Exeter, Devon UK • Dec 3, 2023 • VOL XII

Exeter, Devon UK • [date-today] • VOL XII
Home Uncategorized Snitches get Stitches

Snitches get Stitches

5 mins read
Written by

On the 20th of September 2016, YouTube released a video to its official channel entitled Getting Started with YouTube Heroes, a guide to their newly launched community moderation programme of the same name. At the time of writing, that video is the 11th most ‘disliked’ in the site’s history, and the Heroes programme itself remains a point of controversy among content creators and the YouTube community.

In short, YouTube Heroes is a scheme whereby anyone who signs up is given basic moderation tools to perform tasks such as captioning videos or answering questions. As you use these tools you are awarded points, which allow you to ‘level up’ within the Heroes system, unlocking special perks such as the ability to mass flag videos for breaking community guidelines, or directly communicating with YouTube staff. The idea is to help make YouTube a safer, more accessible platform through mass participation, removing or drawing attention to content that is either infringing copyright or ‘inappropriate’. Nothing is intrinsically wrong about these intentions, and an effective change to address YouTube’s huge amount of unregulated content would be welcome, but the proposed Heroes system is fundamentally flawed.

Perhaps most noticeably, the Heroes programme provides YouTube with free labour through the ‘gamification’ of work, turning the laborious process of captioning and flagging content into a potentially addictive activity with points and levelling up. The minimum age you have to be to apply to become a Hero is 13, with a guardian’s permission, and using an unpaid 13-year-old to monitor graphic content by framing it as a competitive game seems morally dubious at best. While the idea of allowing the community to moderate itself initially appears like a noble gesture, letting the users control the environment they interact with, it is indicative of either greed or laziness on YouTube’s part. They are not encouraging freedom of expression, or handing control over to the masses. They are forcing the masses to do the work of paid employees without the effort or expense of hiring them or compensating them financially for their work.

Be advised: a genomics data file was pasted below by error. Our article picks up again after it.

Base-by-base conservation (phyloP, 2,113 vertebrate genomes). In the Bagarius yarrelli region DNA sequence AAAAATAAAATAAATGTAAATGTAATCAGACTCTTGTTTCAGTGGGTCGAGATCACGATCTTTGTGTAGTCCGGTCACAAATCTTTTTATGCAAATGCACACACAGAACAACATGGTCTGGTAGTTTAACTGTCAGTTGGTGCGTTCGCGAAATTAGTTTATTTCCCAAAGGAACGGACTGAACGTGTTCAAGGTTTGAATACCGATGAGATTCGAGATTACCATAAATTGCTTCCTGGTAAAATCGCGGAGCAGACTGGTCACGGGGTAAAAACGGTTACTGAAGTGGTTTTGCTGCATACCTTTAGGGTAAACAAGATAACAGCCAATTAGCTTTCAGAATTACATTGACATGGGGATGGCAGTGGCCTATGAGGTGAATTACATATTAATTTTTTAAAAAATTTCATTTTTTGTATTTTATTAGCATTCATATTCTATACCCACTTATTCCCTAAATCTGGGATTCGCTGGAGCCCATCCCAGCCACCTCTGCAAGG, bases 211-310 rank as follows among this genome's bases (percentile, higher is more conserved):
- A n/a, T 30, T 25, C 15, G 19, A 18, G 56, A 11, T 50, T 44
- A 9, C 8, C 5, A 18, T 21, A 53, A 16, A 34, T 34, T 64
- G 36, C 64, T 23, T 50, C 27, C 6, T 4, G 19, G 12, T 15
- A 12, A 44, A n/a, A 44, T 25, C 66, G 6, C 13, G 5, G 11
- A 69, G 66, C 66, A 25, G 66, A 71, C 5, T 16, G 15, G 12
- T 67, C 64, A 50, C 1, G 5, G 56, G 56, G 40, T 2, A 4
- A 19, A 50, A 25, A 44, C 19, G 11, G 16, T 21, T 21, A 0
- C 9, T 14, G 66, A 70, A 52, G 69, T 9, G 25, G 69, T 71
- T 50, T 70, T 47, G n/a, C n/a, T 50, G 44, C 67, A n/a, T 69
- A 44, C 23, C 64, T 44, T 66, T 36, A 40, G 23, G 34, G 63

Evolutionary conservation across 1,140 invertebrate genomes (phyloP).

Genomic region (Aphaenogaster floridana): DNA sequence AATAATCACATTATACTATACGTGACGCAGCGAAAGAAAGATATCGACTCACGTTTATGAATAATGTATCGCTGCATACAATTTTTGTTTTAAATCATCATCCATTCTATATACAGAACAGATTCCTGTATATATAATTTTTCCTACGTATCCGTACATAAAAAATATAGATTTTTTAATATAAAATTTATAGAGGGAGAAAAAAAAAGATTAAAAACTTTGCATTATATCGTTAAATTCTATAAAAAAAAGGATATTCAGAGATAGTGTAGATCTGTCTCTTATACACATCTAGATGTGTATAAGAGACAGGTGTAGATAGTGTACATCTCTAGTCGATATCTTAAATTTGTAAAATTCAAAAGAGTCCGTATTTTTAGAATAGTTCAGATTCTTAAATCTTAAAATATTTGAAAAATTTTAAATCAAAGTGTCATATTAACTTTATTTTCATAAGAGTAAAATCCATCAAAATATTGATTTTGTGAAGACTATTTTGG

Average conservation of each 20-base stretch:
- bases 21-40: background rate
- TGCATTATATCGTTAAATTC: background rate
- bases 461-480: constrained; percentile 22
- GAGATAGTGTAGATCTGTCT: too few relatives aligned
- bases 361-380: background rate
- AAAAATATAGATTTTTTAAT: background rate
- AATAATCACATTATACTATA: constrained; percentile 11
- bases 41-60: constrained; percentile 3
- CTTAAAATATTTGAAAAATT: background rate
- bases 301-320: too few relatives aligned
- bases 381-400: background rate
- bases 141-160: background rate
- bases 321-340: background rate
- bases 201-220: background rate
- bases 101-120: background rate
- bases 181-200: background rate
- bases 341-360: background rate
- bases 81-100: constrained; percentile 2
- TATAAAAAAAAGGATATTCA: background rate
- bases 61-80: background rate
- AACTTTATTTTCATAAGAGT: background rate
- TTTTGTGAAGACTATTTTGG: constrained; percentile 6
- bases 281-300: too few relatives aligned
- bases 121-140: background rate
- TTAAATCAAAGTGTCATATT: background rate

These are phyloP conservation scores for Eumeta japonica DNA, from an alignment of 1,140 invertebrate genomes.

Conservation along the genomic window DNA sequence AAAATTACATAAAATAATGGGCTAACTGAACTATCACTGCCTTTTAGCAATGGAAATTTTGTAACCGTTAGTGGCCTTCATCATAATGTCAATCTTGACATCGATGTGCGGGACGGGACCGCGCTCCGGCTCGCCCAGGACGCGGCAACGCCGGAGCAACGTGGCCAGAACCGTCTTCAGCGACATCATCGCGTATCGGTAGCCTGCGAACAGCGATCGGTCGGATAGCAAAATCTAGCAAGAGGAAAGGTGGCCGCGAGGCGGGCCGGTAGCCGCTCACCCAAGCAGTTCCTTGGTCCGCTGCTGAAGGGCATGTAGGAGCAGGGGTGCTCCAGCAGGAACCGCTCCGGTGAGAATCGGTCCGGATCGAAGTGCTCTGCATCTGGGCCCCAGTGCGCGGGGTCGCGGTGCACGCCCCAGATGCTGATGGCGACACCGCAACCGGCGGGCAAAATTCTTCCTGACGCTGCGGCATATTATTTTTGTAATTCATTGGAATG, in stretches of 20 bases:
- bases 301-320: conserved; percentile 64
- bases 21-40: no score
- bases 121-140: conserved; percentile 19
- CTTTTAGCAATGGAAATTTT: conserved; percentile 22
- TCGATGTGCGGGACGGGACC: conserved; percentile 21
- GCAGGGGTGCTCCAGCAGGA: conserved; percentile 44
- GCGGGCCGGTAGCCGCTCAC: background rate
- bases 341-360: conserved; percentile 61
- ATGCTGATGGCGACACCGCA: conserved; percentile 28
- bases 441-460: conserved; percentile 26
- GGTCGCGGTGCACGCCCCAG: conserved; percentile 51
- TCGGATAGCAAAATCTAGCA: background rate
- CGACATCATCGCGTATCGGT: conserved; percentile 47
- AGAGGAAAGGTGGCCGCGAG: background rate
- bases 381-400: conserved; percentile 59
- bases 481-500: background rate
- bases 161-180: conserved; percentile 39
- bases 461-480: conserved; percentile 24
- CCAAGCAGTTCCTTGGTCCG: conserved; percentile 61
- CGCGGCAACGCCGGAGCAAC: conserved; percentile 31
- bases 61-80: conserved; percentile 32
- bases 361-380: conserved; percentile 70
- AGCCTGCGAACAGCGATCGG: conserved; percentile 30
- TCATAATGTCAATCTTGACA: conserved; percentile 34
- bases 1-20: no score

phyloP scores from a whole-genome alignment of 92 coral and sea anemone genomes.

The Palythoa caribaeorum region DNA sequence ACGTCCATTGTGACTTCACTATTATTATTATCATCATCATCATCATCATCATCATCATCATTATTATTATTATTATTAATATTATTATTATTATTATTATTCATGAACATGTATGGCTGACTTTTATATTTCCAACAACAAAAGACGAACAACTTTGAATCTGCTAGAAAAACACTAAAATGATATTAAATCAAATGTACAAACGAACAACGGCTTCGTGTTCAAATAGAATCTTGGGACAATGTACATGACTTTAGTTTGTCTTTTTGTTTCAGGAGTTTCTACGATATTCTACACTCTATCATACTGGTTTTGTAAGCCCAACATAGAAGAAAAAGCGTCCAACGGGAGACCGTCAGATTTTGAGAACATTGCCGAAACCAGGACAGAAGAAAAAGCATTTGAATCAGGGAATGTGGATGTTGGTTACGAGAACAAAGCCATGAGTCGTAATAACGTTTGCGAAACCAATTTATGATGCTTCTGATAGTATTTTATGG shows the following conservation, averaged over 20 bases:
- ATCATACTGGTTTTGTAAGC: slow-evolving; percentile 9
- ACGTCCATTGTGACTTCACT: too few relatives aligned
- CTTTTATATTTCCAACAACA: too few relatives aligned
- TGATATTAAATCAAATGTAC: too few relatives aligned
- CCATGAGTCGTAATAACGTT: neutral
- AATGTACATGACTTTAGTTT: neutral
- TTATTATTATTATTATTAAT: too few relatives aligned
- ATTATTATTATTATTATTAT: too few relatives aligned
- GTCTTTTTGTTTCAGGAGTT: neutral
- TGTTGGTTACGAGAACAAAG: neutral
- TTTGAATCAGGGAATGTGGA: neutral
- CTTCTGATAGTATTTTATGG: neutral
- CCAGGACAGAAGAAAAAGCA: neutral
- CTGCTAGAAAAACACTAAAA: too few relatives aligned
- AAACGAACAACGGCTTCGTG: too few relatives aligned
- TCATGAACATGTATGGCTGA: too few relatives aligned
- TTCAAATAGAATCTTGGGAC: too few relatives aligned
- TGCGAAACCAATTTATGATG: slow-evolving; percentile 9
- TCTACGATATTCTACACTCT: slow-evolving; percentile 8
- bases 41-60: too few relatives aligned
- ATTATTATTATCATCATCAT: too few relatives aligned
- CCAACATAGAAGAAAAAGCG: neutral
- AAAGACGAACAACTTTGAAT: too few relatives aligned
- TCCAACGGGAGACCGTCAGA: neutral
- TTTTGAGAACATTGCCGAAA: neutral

The actual system of rewarding the Heroes is equally dubious, specifically the practice of doling out more points depending on how many videos you flag for breaking relatively vague community guidelines. Awarding censors with ever-increasing powers of censorship seems like an effective way of attracting the exact sort of people who should not be moderators. Suppression and censorship should not be seen as a reward, nor should it be treated as something than in and of itself deserves praise. Each individual’s definition of ‘hateful content’, ‘misleading descriptions’ or ‘sexual content’ can vary considerably. What’s to prevent groups of people from mass-flagging political or social content they disagree with? What’s to prevent these same people from mass flagging the videos of a content creator they dislike, many of whom rely on YouTube as their sole source of income? At best this will lead to an agonising waiting period as YouTube staff analyse each and every one of your videos to ensure they conform to the community guidelines. At worst it creates an atmosphere of fear, whereby content creators refuse to discuss controversial topics due to the threat of their livelihood being removed by an army of anonymous ‘Heroes’. It might not be a truly Orwellian threat that genuinely threatens the fabric of society, but it does stifle the atmosphere of free discussion and expression that a creative platform such as YouTube needs in order to thrive.

Suppression and censorship should not be seen as a reward

YouTube Heroes is a sign of YouTube wanting too much, and not being willing to put in the effort. They recognised that violent, sexual and offensive content permeates a platform that is trying to present itself as a socially acceptable, ad-friendly environment. They went on to refuse to play any active part in fixing that platform, and have implemented an easily exploitable system that rewards censorship, punishes free expression, and appears to have little or no repercussions for those who abuse it. YouTube needs better moderation, but it doesn’t need Heroes. They are neither the Heroes we deserve, nor the ones we need.

You may also like

Subscribe to our newsletter

Sign Up for Our Newsletter